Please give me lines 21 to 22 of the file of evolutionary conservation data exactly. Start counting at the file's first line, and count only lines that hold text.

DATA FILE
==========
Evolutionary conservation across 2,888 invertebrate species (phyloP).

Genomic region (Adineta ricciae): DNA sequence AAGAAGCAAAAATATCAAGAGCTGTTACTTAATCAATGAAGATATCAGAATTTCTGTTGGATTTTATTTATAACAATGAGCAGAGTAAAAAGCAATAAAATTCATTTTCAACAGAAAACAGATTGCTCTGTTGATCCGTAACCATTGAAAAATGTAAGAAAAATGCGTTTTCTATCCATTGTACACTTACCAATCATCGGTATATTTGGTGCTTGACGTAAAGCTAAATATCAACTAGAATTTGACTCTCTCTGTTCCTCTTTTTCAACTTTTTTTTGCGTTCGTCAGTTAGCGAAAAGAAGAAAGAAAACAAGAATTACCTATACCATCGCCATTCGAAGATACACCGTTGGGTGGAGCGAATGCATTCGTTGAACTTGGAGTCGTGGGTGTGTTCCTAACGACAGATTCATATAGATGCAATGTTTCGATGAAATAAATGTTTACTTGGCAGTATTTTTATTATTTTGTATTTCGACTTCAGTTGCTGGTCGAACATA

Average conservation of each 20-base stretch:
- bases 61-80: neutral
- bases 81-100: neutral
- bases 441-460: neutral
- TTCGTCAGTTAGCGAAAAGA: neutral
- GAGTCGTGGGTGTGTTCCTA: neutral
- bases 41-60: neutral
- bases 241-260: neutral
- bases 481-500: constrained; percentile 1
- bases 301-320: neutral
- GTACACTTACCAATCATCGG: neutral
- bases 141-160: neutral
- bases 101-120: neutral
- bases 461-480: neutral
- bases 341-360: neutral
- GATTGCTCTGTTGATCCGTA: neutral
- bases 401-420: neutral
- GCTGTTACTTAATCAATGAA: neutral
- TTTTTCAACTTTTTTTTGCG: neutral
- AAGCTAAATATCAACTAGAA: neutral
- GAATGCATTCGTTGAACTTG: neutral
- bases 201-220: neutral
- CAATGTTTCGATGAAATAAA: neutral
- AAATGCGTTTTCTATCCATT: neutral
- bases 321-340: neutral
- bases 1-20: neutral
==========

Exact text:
- TTTTTCAACTTTTTTTTGCG: neutral
- AAGCTAAATATCAACTAGAA: neutral